Q. One of your early visits here to Busch Stadium said it was important for your team to win here and during that series last month at Wrigley you felt it was important either for the media or for your team to feel they could not just compete with the Cardinals but no longer an underdog to them. I wonder how much you wanted your team to measure itself against the Cardinals this season and also how you saw that evolve this season? Do you think part of the improvement in your team can be measured against how they did against the Cardinals?
JOE MADDON: You can measure yourself against the better teams, and also Pittsburgh was pretty good, too. There's a lot of other good teams in the National League. Coming from where I'd come from in the American League, I'd gone through that whole process, and it's really important that you know that you can beat somebody that's really good in their ballpark, and especially a team like St. Louis or a team like Pittsburgh. You gotta be able to know that. Until you actually know that it's very difficult to get it done. You're going to be intimidated. You're going to expect something bad to happen. Whatever, especially if you're young. So the fact that we actually played pretty good in Pittsburgh all year, we played better in St. Louis, it matters. Not a little bit. A lot.
It gets to the point where both teams know the other team could beat the other team. So they know we could beat us. We know we could beat them. And you have to be able to have that thought. If you don't have that thought, if you don't have that thought, that belief system it's not going to happen. It can't. Impossible. So the fact that we played better against St. Louis season in progress, which I thought that we would, matters a lot, not a little bit.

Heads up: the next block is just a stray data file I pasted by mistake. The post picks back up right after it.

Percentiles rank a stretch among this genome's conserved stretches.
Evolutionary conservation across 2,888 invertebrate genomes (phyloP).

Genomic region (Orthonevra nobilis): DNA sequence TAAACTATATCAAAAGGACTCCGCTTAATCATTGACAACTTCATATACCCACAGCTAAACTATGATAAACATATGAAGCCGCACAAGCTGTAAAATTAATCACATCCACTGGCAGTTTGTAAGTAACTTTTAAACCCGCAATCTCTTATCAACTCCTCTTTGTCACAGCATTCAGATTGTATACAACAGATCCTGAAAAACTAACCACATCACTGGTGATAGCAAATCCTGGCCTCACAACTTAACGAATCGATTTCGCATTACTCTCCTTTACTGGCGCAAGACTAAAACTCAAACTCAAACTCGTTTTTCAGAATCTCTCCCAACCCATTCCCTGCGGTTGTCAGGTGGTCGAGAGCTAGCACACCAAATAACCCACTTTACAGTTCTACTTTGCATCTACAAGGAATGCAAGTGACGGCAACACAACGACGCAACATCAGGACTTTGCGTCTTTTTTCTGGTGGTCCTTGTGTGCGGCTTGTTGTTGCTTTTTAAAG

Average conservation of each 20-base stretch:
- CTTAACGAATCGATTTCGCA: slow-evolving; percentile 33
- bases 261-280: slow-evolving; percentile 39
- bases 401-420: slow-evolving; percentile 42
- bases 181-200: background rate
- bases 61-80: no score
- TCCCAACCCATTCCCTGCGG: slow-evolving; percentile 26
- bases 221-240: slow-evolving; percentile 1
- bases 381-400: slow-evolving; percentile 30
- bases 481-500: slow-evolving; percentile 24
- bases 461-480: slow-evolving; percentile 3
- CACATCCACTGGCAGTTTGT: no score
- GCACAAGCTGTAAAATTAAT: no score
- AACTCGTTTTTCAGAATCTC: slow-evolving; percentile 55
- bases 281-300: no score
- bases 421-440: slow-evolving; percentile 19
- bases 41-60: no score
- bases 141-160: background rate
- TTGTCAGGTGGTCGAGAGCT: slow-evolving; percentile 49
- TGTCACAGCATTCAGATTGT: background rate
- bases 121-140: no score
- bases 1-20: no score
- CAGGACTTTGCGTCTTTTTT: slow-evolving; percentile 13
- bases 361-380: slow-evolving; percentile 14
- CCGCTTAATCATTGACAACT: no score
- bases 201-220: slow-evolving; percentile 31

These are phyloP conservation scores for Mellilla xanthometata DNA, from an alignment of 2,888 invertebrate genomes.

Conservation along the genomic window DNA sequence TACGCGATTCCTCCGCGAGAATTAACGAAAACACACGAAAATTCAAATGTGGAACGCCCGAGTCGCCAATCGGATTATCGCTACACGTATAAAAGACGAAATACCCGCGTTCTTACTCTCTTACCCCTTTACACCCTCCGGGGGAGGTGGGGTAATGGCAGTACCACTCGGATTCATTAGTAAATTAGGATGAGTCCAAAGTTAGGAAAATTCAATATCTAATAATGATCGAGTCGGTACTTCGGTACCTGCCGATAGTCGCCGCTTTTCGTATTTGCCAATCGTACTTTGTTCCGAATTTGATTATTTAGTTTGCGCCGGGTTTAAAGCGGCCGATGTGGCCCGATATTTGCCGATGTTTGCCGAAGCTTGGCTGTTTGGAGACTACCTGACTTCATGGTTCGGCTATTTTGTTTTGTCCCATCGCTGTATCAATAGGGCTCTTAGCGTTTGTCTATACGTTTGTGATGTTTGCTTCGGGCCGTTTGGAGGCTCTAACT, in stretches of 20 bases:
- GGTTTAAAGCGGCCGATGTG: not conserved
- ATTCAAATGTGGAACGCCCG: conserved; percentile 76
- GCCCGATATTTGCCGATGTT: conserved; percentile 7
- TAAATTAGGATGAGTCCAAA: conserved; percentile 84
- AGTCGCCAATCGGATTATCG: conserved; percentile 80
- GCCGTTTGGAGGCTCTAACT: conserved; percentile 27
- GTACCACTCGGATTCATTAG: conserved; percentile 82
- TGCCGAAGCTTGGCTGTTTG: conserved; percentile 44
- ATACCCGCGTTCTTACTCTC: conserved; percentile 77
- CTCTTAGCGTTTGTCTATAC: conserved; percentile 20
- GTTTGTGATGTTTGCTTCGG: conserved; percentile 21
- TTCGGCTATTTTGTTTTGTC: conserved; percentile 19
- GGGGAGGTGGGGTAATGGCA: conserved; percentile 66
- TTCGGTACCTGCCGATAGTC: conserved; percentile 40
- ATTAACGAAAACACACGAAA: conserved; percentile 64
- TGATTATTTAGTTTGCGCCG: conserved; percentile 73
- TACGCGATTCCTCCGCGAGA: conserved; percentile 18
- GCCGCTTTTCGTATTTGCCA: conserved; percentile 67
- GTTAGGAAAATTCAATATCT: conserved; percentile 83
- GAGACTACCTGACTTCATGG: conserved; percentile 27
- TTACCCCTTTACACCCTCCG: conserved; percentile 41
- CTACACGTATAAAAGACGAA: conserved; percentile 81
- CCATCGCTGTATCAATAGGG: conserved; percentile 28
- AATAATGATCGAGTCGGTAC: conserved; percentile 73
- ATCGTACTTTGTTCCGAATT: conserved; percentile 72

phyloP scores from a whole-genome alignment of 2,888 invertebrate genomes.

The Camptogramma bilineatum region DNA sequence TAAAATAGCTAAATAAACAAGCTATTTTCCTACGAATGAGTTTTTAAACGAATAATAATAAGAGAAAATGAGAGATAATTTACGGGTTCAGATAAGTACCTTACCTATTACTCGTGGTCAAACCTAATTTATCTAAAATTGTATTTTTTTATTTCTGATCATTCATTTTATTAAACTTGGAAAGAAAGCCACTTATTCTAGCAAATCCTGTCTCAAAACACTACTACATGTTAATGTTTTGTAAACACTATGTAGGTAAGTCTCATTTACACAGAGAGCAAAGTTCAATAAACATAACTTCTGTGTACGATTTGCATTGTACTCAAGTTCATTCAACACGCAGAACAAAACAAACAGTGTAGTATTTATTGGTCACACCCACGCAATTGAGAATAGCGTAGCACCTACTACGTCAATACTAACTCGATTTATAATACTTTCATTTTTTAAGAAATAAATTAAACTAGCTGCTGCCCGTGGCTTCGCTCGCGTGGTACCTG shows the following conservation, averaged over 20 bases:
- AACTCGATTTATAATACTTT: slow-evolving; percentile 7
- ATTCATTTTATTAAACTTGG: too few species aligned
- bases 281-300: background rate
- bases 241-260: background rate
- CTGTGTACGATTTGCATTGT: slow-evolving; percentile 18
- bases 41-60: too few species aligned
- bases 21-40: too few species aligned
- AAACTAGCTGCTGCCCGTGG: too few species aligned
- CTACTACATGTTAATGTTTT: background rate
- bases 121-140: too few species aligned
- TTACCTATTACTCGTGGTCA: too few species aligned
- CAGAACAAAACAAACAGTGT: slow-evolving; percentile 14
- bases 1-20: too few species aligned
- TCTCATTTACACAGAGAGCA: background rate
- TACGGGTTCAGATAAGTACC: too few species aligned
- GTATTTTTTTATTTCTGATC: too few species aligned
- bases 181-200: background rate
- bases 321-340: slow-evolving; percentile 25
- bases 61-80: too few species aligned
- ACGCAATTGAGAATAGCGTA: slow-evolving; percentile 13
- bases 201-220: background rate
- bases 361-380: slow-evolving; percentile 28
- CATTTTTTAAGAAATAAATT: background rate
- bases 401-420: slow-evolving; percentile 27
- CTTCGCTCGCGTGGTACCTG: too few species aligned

Q. Couple of bullpen questions. Motte's status going into this series whether he's possible on the roster. Strop, the struggles he's had against this team and particularly here and where you think he is now and just overall the bullpen's influence?
JOE MADDON: Sure. Motte we're trying to set up. We're still trying to get him ready to be able to pitch for us. I'm going to tell you that, he's not going to be on the roster right now. So we're trying to get creative in regards to getting him well and healthy so if we continue we can make an informed decision whether to use him or get him on the roster or not. So you'll see that all unfold during the course of this week. Strop, I'm not worried. I mean that sincerely. I mean the guy's got great stuff. You're right. He has had some problems here. I cannot deny that, but at the end of the day, man, it just takes one really good outing to get you over the top, just not unlike what I'm talking about winning in this particular ballpark. The stuff's fabulous.
There's really good match-ups for him versus this team. Just gotta go out there and process it slowly, and that's what we'll ask him to do, but I'm not going to run away from him in this ballpark or against this team if it's the right situation.
Q. And Joe, you stress so much how your team, you want them to have a lot of fun during this process, and we've seen the fun that they've had. What's this whole thing been like for you since you signed on as Cub manager? How much fun have you had developing this whole thing?
JOE MADDON: Well, I think it's obvious. I do enjoy this, and I enjoy it here a lot. What you're seeing, I mean I've had the benefit of training for this moment for many years. A lot of what you see here is rooted specifically in the mid-80s when I was running the Angel Minor League system, coordinator. It's not different. It's no different at all, man. It's almost exactly the same, the way we go about playing the game, the fundamentals that are being emphasized, the fun component, I did the same thing back there in the mid-80s in the instructional leagues. We used to have kind of Olympic events and actually had a Weimaraner race where fastest guy. We did things like that, and the dog did win. It was Devon. He might have run against Devon White. So no, I really feel like I've benefited, and I'm very appreciative of all the years I spent to get to this particular moment because to be able to do the stuff we do, and I feel like I'd like to do with the confidence that we do it would be impossible without having all those out posts to make mistakes in first.